Contrary to the design for Jasenovac, which was for too many reasons too difficult for me, the travels to Mostar conveyed me to a totally different world of poetry and reality. For the design of the memorial in Jasenovac, the memories of former concentration camps, no matter how much I tried to flee them, were often transformed into a state of prolonged, nearly unbearable stress. The construction of the Akro-Necropolis in Mostar, on the other hand, lit a deep fire within me. I endured the not so simple and easy work without nausea or tiredness, and actually worked from my new perspective on life and death. Maybe it is too absurd to say, but it was as if I hoped that I could give some of my hidden joy to my “new friends”, whose names — Muslim, Serbian, Croatian names — lined up on the terraces of the necropolis. Their small superterranean city overlooked, as I had promised their families, the heart of the old Mostar and the then still existing bridge built by the great architect Hajrudin, once the most beautiful and daring stone bridge of the world, a divine act of the architectonic statics, in comparison to which Bogdan was just a humble builder, as one is in comparison to a supernatural appearance.
The Partisan Necropolis was a miniature Mostar, a replica of the city on the Neretva banks, its ideal diagram. However, that ideogram of the city, that hieroglyph, that stone mark was not as modest in size. It reached the contours of a modest, primeval Balkan-Hellenic acropolis. Between the entrance — the lower gate — and the fountain at the top one had to ascend an elevation of about twenty meters, and hike some three hundred meters of winding paths and hairpin turns. The road upwards was discernable by the water streaming down the stone organs towards the visitors.
What do stonemasons who carve a city out of space and time look like? My Mostarian friends found them on the island of Korčula in Croatia and took everyone from the village who could hold a chisel or hammer. They were brought to Mostar at the end of the 1950s or in the early 60s. They were modest, polite and friendly, and they did their work religiously, almost liturgically: the resonance of their chorus-like liturgy of the chiseling took, a little interruption included, five years.
They were guided by ‘Barba’, which means uncle and grand father in their dialect; a paternal head of the fellowship; a guardian; the person that, once they return to the island, will report to the parents and fiancees who did what and how. Once Barba arrived he determined a location for the ‘quarry’, built a construction shed and made room for his working space, which resembled both a chair and a pulpit. He then ordered that the chest made out of poles, though without lid or bottom, be filled with sand and little pieces of stone, so that the piece of stone to be carved could lie softly and would not be damaged during the works. Across from his working space, directly facing him, the workers put their, somewhat smaller, chests.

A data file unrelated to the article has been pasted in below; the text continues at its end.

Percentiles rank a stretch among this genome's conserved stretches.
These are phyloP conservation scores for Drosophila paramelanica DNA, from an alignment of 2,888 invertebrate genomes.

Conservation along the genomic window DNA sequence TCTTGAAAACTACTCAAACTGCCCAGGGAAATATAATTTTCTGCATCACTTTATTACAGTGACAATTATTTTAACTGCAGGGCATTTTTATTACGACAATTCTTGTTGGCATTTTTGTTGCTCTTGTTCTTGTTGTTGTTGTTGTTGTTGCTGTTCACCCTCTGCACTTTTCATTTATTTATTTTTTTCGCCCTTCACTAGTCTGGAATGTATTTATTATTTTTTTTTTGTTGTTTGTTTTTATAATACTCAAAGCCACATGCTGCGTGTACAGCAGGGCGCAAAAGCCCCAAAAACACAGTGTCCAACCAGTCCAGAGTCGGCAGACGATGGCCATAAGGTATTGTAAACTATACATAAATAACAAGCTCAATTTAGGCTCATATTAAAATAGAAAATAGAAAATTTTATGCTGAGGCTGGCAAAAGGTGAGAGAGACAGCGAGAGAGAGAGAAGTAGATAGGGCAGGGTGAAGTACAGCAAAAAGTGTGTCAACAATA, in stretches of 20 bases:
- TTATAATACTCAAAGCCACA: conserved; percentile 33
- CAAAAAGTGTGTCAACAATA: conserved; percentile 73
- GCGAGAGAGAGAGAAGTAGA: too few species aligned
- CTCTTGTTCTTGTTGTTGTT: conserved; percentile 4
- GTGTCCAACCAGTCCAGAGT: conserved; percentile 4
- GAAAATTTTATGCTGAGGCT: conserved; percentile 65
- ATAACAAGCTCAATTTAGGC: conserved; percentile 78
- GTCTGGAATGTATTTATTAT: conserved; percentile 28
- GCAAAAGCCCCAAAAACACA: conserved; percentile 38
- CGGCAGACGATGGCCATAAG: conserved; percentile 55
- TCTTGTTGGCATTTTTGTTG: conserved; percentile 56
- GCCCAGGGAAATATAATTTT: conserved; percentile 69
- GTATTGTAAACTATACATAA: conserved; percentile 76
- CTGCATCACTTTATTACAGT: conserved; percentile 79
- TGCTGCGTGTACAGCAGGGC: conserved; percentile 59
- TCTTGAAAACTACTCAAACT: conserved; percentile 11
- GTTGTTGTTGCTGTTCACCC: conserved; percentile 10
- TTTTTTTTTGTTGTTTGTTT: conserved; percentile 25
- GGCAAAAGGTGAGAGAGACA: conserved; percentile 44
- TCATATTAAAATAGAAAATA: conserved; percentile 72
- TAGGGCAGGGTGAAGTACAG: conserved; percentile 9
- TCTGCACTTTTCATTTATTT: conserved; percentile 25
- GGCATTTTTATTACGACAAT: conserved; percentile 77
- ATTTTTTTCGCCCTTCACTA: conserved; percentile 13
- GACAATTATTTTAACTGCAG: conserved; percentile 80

Because of the heat in Herzegovina, they worked more often at night than during the day — from dawn until breakfast and from dusk till deep in the night. During the summer months, Mostar — that beautiful, and now bygone, city — and its citizens had the strong habit of waiting in the street for the coolness to emerge from the riverbed of the Neretva around midnight. Sometimes it seemed as if everybody, even children, had forgotten that one could also sleep at night. I adopted their habit — not just because I too needed the coolness to get sufficient sleep and a productive working rhythm for the following day — but also because I was playful, or rather nervous, and also even a little afraid. I had promised the inhabitants of Mostar to make something that would be unparalleled, I had driven them up to costs, I initiated a lot of work — but was I even sure that I would succeed and finish everything the way I envisioned it?
A little feverish and distracted, I repeatedly crossed the bridge of Hajrudin from the one end of the river bank to the other, over the cliff. Sometimes I got the idea that I was looking for advice from my predecessor on the problems he had encountered that always suddenly emerge when working with stone. I touched the stone balustrades and profiles and my fingers found things that during the day had been obliviously overlooked. In the dark I found connections between the stones, calcified ages ago; I felt the metal leeches and bonds, that stopped the squirting in time to safeguard the old structure from falling apart.
One night I decided to go up, to the building site. From a distance I could hear a song, a harmony of voices, a choir without words. Step by step I came closer. I looked from the sidelines, from the darkness: acetylene lamps, or maybe even lamps from the previous century, caustic light and even more caustic shadows. In this light something mysterious occurred. Barba, grey, hair electrified dispersed to the fours corners of the world, commits a crime like a magician, as the ghost of the stones. Suddenly, he lifts the hammer and the chisel up in the air, everybody lifts their hammer up in the air; they reverently keep silent, a silence takes hold of the place that reveals the voices of the night — crickets, whistling night birds, the distant sound of the Neretva. One of the masons, apparently appointed for this purpose, once again initiates a melody without words, nasal and mysterious, as in a ritual of stone worshippers. Barba picks up the rhythm with his chisel, hits the block in front of him, and starts to work the stone. The song clearly prescribes the pace and force of the hack. As soon as the melody starts to ‘rise’ (everybody is singing now), the sound of the hacks get ear-splittingly loud. Once it ‘sets’ again the hits get less intense.